Agent Defeat is a kind of penetrating bombs developed by the Pentagon to attack storage facilities, usually deep underground tunnels, of chemical and biological agents, without letting the fatal material leaking into the atmosphere.

Martinage and Andrew Koch of Jane's Information Group said that the precision-guided "agent defeat" bombs are supposed to puncture the warheads with titanium rods, and then incinerate the agents inside without allowing vapor to escape.

The Pentagon has been saying that Iraq has not disarmed itself of weapons of mass destruction and suggesting that the Iraqis may use chemical and biological weapons against US-led coalition troops. If the Pentagon has any information on suspected storage facilities of chemical and biological weapons in Iraq, apparently it will slam the facilities with Agent Defeat bombs.

Laser Weapons
The United States also has developed advanced laser weapons, which are designed to blind opponents or disable weapons' firing optics, and are equipped its Army with it.

Rupert Pengelley, technical editor of Jane's Information Group, was quoted by an Associated Press report as saying that the laser weapons also might see their first use by US forces in Iraq. The US Army equipped its Bradley Fighting Vehicles with laser weapons in the 1991 Gulf War, but they were never used, the report said, quoting sources in the Federation of American Scientists.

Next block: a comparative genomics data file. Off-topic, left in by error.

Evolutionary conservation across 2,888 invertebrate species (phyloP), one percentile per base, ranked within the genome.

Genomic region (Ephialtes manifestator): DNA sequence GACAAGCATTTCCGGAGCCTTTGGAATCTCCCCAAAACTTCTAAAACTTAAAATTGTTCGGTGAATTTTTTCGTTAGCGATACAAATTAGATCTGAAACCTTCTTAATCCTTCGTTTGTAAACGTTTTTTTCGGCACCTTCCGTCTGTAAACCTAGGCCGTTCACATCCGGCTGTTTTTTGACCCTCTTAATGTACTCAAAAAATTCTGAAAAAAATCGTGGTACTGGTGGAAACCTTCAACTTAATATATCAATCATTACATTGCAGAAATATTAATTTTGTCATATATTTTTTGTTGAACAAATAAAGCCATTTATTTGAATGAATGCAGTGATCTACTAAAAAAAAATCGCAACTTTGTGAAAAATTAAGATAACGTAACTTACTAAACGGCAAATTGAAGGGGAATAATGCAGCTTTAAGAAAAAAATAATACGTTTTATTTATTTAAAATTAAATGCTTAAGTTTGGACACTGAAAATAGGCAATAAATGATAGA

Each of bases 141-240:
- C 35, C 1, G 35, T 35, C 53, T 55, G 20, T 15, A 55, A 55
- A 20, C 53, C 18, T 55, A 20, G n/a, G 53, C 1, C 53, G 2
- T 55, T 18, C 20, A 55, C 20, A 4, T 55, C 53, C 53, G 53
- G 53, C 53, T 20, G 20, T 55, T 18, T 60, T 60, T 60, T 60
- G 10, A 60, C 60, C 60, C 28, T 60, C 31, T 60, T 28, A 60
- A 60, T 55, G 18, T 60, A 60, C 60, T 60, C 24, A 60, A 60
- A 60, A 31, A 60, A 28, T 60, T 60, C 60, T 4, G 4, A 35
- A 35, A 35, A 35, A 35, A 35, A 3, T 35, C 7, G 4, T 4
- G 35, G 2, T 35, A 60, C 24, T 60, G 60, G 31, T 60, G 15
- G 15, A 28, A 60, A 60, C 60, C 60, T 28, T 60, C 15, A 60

Human Rights Watch urged a ban on laser arms in 1995, calling it "unnecessarily cruel and injurious." But media quoted Pengelleyas saying that the US military, which has been developing lasers for roles that include missile defense and air-ground attacks, believes it "can now use this in a fitting and legal manner on the battlefield."

Digitalized Armored Vehicles
Military experts said that many conventional weapons now used by US soldiers in Iraq bear resemblance to those they used 12 years ago. But under the superficial resemblance lies the remarkable improvement made to raise their targeting accuracy, firing power and communications capability.

Abrams main battle tanks are one example. With little change in appearance, today's M-1A2 Abrams tanks and Bradley fighting vehicles are equipped with computerized-mapping systems that permit the crew to know precisely where they are, see the whole terrain, coordinate their targets and control fire distribution.

"Over radio, just finding where everybody was used to take 75 percent of the time," a Knight Ridder Newspapers report quoted Lieutenant Colonel Dan Baggio of the US Army as saying.

The US Army's 4th Infantry Division, now flying to the Gulf region to reinforce US troops already there, is called the first digitalized division of the US Army, because it is equipped with the improved tanks and armored vehicles.

Today, even the ordinary soldier of the US Army may be more effective than his Desert Storm counterpart. The soldier who might have worn night-vision goggles in 1991 now might be equipped with goggles with house sensors, which can detect the heat of a human body in the night.

Like what the US media concluded, the technological advance over the past 12 years has transformed the entire US military.